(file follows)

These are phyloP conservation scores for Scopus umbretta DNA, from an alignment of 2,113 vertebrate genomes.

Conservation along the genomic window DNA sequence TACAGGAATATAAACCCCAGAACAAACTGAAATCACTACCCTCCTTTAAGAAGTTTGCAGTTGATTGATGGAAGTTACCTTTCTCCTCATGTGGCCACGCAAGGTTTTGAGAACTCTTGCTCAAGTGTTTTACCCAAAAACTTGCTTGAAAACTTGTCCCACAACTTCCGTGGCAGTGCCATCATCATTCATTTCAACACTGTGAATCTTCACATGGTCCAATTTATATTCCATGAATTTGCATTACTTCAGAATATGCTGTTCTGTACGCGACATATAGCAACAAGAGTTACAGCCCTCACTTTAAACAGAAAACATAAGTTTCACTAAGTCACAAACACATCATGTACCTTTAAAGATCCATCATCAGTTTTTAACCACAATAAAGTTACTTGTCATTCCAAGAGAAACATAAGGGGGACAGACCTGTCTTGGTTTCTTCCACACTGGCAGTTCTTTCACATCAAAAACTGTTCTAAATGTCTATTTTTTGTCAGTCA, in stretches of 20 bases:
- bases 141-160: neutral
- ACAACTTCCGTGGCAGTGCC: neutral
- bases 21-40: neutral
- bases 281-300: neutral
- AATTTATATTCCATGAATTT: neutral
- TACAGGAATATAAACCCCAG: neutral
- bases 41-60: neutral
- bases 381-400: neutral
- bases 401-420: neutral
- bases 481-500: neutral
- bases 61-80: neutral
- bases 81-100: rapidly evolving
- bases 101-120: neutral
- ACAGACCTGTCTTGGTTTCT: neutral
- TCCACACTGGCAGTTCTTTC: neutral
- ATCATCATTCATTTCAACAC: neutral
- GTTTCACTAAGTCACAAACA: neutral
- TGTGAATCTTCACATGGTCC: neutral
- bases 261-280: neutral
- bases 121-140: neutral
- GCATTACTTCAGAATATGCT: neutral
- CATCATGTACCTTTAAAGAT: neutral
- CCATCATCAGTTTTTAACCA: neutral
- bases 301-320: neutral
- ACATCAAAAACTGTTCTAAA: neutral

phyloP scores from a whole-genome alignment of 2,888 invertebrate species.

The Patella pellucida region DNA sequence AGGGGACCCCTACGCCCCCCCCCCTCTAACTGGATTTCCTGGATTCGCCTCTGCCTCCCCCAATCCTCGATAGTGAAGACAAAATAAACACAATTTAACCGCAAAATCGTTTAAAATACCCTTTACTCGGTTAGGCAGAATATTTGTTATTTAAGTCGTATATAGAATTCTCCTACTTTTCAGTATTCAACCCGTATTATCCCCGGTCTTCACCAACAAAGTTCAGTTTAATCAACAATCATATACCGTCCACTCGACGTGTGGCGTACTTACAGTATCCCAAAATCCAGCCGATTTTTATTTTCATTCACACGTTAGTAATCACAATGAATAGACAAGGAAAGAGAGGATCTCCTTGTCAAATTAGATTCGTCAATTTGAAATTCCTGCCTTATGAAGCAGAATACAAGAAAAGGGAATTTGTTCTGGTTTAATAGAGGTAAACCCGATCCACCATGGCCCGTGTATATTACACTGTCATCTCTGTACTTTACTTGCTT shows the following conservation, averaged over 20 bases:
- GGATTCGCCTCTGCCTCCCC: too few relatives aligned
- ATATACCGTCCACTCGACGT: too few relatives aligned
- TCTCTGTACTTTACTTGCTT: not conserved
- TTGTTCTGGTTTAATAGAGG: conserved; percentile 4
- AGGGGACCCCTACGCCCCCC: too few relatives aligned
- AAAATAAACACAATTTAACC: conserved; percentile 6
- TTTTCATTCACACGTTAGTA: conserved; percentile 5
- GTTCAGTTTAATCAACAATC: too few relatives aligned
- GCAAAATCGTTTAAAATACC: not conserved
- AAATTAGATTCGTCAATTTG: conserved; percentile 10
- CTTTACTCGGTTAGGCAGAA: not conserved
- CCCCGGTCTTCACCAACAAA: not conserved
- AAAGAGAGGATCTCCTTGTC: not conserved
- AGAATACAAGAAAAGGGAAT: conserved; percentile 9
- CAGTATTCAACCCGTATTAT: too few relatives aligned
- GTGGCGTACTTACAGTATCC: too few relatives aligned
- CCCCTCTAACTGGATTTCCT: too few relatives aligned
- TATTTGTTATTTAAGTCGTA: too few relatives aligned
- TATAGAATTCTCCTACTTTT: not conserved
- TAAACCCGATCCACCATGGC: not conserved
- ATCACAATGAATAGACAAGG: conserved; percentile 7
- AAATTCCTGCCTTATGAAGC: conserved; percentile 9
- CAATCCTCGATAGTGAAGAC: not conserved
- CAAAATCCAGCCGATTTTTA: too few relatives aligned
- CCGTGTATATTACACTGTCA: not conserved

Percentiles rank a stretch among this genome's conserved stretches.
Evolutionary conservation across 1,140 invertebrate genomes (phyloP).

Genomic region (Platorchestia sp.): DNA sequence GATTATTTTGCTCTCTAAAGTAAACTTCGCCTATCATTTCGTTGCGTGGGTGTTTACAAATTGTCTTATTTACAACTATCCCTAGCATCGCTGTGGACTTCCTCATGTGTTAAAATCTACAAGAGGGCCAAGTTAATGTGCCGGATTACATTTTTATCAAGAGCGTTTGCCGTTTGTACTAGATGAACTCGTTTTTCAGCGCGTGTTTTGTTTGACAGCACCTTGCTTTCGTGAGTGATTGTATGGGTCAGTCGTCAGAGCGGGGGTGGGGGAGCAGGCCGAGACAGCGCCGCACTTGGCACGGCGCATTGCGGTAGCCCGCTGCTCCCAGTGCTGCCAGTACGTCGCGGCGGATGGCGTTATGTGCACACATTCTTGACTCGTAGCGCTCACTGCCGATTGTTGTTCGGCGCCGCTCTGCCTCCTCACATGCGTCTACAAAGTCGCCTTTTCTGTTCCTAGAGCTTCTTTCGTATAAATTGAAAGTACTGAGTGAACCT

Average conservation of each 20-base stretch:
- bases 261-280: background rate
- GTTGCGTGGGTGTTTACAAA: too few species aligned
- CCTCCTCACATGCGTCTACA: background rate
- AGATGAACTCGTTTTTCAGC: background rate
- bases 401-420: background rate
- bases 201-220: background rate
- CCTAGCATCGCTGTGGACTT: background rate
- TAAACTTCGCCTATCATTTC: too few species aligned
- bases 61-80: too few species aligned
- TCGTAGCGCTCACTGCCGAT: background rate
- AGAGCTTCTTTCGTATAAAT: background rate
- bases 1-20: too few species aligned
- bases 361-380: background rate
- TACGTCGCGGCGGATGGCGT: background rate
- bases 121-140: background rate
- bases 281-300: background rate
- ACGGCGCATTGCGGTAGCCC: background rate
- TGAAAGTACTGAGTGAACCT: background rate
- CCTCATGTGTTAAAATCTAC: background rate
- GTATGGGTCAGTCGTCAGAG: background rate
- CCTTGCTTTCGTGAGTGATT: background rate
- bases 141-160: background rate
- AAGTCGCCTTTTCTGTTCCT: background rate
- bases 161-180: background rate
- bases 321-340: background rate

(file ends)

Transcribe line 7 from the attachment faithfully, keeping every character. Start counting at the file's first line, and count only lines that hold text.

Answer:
- AATTTATATTCCATGAATTT: neutral